[an error occurred while processing this directive]


Please remember, this column is designed to help the consumer seeking behavioral-health information, and not intended to be any form of psychotherapy or a replacement for professional, individualized services. Opinions expressed in the column are those of the columnist and do not represent the position of other SelfhelpMagazine.com staff.


My 17-year-old son wants to drop out of high school and take the GED when he turns 18 next month. I want him to finish his last year of school and graduate next year. What should I do?


There are lots of things to be considered when making this choice. Some kids simply are not good at school because of learning difficulties, emotional problems or chaotic home lives. I will assume your son does okay academically if he is a junior at age 17 and has the option of receiving a diploma in a year.

What are his career goals? Does he plan to enter a career that requires a college education? If so, will the colleges he wants to attend accept the GED for admission? Are his skills adequate to pass the GED? If not, are there adult education classes he can take to increase his skills level? Why does he want to take the GED now instead of completing another year of school? Are there other alternatives? Is he planning to live with you after he completes his GED? Are you going to be financially responsible for him after he completes the GED or high school? Will you finance his college education? If so, are you willing to do so if he enters college with his GED?

If he needs to go to work full time to support a girl who is having his baby, I applaud his sense of responsibility. Taking the GED does not usually prohibit people from hiring you or many colleges from accepting you into their program. It may mean going to a community college for a year or more to complete course requirements for your school of choice, but the tradeoff may be worth it. Sometimes our priorities change based on unexpected events. You may have to make choices that reflect those changes.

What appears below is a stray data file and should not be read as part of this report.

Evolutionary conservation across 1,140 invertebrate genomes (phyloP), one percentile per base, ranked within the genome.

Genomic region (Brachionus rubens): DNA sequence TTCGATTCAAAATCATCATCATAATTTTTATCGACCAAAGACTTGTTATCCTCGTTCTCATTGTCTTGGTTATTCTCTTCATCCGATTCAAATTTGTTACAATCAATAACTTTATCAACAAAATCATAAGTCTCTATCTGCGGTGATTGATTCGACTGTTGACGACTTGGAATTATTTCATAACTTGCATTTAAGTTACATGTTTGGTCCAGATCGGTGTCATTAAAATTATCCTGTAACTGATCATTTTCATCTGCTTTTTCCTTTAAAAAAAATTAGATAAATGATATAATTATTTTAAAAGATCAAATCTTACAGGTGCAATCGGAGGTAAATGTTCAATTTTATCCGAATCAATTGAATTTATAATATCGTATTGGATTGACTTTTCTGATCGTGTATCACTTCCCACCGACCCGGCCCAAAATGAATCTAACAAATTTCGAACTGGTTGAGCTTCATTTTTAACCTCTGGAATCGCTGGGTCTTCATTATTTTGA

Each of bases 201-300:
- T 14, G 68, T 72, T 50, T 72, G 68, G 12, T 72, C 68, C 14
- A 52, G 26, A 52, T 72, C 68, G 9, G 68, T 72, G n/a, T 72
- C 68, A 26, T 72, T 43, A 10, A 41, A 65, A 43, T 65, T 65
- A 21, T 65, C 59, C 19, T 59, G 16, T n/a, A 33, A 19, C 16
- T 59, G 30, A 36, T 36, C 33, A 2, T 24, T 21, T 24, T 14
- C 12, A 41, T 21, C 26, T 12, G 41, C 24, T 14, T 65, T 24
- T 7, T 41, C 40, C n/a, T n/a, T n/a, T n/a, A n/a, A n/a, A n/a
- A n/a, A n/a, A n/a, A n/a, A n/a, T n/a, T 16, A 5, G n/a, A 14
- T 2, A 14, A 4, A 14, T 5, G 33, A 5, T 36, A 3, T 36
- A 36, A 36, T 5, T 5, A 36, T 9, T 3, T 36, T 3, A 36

On the other hand, if he wants to join the military, he may find that he cannot get in with a GED. The requirements for enrollment in the armed services change from time to time, but many branches will not enlist people with a GED unless they complete a certain number of hours of college credit and enlist as a college student. If that is the case, the choice about taking the GED would also include determining if he could get admitted to a community college with his GED to complete the necessary hours as a college student.

There is no easy answer to this question. The answers are as diverse as the situations that present themselves. Make sure your son has all the information to make an informed decision, including your stand on financial obligations, living arrangements and other support in the event of all the alternatives.

For more information about this see the articles in the Teen Dept.
Freedom vs. Responsibility
Rights vs. Privileges


LuAnn Pierce, MSW, CMSW
Author of Growing up Sane (in uncertain times)
Seminar Leader Growing Well Adjusted Kids
Editor-in-Cheif Person to Person: Strengthening Youth & Families
Telephone Counselor Affinity Counseling Center
Affinity Books & Resource Center: Your Source for Emotional Wellness


Please help support our SelfhelpMagazine mission
so that we may continue serving you.
Choose your
support amount here: